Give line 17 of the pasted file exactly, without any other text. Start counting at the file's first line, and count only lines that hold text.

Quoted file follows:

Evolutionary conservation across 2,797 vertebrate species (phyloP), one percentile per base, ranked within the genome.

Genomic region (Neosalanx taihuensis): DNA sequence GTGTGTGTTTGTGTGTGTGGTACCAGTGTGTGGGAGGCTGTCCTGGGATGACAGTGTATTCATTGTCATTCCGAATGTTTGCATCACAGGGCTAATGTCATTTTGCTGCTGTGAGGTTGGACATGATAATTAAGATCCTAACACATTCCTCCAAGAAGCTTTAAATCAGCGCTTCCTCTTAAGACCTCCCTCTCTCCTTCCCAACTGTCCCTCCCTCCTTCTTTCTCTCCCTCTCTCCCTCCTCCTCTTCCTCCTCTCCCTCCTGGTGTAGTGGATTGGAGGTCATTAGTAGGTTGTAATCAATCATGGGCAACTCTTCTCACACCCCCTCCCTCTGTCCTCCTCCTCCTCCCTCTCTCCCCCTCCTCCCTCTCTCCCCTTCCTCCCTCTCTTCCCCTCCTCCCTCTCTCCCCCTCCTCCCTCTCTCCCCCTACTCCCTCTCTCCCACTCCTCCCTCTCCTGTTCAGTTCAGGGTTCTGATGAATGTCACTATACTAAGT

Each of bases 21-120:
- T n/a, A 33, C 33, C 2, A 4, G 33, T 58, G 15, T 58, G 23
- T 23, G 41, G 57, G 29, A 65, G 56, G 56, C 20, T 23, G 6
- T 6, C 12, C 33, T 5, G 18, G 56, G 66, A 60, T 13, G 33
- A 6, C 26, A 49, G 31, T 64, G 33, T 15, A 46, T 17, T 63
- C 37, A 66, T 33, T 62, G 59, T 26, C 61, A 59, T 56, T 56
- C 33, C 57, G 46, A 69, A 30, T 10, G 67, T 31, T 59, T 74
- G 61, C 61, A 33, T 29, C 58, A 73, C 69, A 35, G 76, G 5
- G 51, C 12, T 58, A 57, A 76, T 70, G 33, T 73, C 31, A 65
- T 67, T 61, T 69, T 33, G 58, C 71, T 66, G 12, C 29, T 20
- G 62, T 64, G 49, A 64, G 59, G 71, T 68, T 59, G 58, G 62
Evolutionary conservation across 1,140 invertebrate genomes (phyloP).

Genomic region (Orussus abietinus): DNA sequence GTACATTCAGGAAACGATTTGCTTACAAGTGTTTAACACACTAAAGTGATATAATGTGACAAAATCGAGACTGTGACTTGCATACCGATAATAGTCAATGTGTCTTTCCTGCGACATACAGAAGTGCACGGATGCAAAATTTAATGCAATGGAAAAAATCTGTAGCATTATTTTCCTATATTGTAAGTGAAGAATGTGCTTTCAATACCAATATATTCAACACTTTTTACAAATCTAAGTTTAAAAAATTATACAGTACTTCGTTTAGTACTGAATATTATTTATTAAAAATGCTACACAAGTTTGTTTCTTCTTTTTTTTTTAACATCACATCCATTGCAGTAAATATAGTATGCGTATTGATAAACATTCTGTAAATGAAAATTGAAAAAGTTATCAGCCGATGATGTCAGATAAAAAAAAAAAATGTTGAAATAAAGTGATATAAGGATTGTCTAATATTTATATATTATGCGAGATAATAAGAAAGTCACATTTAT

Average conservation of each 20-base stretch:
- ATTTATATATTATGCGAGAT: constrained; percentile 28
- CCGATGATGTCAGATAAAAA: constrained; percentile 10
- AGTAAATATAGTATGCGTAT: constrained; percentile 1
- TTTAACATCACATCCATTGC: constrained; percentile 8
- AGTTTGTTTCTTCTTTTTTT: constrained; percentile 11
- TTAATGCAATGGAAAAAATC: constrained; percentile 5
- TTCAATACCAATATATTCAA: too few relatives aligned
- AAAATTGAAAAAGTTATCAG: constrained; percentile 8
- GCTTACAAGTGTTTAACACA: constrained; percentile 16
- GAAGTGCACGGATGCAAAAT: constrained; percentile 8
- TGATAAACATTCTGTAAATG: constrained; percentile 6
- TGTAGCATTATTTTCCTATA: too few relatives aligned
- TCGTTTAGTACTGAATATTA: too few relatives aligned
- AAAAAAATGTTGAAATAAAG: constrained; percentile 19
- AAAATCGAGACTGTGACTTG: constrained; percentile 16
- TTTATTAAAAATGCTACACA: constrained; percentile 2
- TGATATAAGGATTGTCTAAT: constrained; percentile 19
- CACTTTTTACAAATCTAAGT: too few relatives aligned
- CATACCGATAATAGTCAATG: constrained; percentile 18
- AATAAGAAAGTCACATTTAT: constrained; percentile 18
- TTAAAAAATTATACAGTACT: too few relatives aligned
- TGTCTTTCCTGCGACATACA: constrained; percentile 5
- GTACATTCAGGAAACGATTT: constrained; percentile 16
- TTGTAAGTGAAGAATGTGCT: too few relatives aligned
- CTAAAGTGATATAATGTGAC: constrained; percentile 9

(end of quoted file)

- ATTTATATATTATGCGAGAT: constrained; percentile 28